Most people understand that climate change negatively affects the environment, but forget to acknowledge how much it affects us. The accumulation of pollution not only indirectly harms us by depriving us of our home, but also takes a direct toll on our mental and physical health.
Noise and light pollution, the presence of mostly artificial sounds and light, affects both humans and wildlife by disrupting circadian rhythms, taking a toll on our well-being. These disruptions may also contribute to the development of cancer.
Additionally, Jennifer Weuve, MPH, ScD, an assistant professor of internal medicine at Rush Medical College, found that old women who were exposed to high levels of a pollutant called fine particulate matter experienced cognitive decline at an increased speed compared to other women of the same age.
The negative effects of pollution on cognitive function can be seen as early as in childhood. Kids exposed to high levels of black carbon score worse on IQ and memory related tests. Frederica Perara, DrPH, from the Columbia University Mailman School of Public Health, discovered that children (ages ranging from before birth to seven) exposed to higher levels of pollutants were more likely to have attention problems and symptoms of anxiety and depression. All of these cognitive problems are caused by pollution-related changes in the brain.
Randy Nelson, a PhD professor of neuroscience from Ohio State University, used mice studies to understand what exactly those changes were. He and his colleagues found that mice exposed to pollutants had neurons with fewer spines, resulting in poorer memory. Spines sit at the end of a neuron and deliver signals to other neurons, playing a crucial role in the nervous system. More detailed summaries of these studies can be found on the American Psychology Association website.
Additionally, air pollution caused by an influx of carbon dioxide may result in smog or acid rain. Short term exposure to a large amount of air pollution could induce irritation to the eyes, nose, or throat; upper respiratory infections; headaches and nausea; allergic reactions; and other illnesses. Living in a heavily polluted environment can lead to chronic respiratory disease, cancer, heart issues, birth defects, and even death.
When we litter, the pieces of plastic that end up on the ground eventually find their way to the ocean and become food for marine animals. People who eat fish - or land animals that eat fish - consume microplastics and continue to carry them inside their bodies. While these toxins may not have an obvious immediate effect, scientists have discovered that microplastics expose us to harmful chemicals that lead to a variety of health problems such as obesity, fertility, organ problems, cancer, and child development issues. Even if an individual does not eat meat, they probably ingest similar toxic chemicals from pesticides or fertilizers that pollute our land and water.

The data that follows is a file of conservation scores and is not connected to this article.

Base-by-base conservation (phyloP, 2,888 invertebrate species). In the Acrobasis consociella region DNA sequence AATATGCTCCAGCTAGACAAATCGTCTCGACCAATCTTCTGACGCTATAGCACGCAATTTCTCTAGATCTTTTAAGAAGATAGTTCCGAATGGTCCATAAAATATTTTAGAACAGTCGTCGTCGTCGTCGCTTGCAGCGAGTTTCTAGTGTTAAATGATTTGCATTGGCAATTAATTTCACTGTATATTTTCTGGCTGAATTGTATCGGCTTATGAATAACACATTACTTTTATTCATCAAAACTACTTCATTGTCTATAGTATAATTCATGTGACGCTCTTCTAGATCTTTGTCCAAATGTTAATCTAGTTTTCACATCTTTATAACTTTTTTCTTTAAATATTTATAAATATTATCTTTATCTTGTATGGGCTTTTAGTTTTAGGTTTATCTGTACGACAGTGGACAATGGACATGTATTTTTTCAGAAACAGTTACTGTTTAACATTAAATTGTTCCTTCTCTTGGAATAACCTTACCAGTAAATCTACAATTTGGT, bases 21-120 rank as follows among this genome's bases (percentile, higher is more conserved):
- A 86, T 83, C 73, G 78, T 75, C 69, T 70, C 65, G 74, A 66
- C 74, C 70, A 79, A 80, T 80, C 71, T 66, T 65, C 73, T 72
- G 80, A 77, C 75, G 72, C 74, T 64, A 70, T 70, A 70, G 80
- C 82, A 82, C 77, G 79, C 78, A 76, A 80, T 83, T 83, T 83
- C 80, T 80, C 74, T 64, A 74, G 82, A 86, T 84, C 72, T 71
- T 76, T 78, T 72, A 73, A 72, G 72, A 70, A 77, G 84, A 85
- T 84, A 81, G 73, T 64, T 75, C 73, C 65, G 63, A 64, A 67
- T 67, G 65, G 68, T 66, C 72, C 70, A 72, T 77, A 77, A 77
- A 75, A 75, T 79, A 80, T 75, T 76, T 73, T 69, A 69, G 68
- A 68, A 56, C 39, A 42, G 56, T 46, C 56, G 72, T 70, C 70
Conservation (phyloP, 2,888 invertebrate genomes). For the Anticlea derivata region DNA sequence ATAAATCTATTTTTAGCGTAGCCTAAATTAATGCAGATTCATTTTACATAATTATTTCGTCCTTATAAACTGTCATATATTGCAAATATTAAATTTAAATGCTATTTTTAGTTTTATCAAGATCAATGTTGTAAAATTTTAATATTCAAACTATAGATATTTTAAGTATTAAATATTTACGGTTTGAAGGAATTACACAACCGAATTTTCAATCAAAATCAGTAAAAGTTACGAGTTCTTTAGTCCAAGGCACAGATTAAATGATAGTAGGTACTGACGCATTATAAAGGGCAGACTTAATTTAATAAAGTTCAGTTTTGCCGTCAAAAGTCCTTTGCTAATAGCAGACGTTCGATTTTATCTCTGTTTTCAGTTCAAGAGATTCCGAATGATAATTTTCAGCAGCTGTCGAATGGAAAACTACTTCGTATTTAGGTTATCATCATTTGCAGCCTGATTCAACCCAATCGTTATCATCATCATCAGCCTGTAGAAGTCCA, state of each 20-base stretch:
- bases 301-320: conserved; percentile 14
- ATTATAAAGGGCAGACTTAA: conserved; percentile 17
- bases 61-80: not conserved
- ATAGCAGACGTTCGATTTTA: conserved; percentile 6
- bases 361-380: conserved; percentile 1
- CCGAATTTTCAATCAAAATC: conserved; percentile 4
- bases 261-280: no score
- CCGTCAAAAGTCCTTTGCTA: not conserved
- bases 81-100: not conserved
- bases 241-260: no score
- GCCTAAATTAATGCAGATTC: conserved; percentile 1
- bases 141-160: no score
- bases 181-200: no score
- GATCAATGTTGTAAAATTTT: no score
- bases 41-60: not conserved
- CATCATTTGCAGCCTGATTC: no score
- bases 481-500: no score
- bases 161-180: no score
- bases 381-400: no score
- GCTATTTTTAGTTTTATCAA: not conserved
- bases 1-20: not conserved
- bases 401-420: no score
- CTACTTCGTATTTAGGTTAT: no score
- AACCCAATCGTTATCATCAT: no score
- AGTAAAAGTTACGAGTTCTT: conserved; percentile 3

The Cancer Research Institute in the UK found that 2% of lung cancer cases are caused by small particles from air pollution, called PM10 and PM2.5. Scientists believe that these particles may change our DNA, causing our body to produce cancerous cells.
The American Association for Cancer Research (AACR) led a study that suggested air pollution may also be linked to breast, liver, and pancreatic cancer. The study recruited 66,280 Hong Kong senior residents from 1998 to 2001. After tracking the participants until 2011, the researchers determined that the risk of dying from cancer increased by 22% for every 10 microgram per cubic meter (µg/m3) increased exposure to the PM2.5 particle. More statistics on specific cancers can be found on this article at the AACR website.
Air pollution also contributes to heart illnesses by damaging the blood vessels in our system. Tiny particles make them narrower and more rigid, restricting movement and increasing blood clotting. These changes, which result in abnormal heart rhythms, are all signs of early stages of heart failure.
The World Health Organization states that 2.4 million people die from pollution every year. While going outside is still currently safe for most healthy people (excluding COVID-19), immunocompromised individuals are prone to the problems caused by pollution. However, people who live in more polluted areas such as Ghaziabad, India or Hotan, China must be careful when going outside due to the terrible air quality. If we continue to pollute at our current rate, the entire world will likely end up as polluted as these cities.
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